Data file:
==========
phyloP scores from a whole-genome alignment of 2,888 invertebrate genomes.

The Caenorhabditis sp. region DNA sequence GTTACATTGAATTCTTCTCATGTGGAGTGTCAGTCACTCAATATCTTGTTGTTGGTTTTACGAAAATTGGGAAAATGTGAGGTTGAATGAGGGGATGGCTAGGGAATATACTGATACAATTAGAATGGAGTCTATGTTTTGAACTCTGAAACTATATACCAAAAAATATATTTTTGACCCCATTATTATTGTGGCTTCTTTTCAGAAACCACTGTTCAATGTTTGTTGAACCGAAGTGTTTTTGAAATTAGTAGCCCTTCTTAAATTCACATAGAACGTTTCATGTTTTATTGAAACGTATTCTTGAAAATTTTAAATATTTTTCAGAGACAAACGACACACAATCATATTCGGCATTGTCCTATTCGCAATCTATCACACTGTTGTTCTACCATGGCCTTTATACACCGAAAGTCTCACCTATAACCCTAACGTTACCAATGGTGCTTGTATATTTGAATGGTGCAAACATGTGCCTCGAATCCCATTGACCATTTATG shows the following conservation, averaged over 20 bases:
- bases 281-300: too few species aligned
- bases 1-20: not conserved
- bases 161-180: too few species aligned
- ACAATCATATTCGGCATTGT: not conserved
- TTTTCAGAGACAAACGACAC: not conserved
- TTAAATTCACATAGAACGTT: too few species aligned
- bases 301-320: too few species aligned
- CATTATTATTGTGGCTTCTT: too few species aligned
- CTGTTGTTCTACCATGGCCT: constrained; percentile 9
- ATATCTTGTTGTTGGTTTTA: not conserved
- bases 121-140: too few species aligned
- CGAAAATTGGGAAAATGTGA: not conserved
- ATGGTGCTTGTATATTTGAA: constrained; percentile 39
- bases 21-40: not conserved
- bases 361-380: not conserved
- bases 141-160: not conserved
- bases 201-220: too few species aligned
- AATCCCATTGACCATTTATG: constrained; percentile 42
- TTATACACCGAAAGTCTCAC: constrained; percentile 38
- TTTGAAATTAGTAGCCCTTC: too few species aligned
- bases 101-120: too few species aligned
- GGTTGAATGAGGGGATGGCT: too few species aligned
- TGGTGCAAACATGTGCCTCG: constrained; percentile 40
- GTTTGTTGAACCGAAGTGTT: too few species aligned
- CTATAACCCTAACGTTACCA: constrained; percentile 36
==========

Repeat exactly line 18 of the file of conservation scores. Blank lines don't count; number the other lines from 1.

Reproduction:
- bases 141-160: not conserved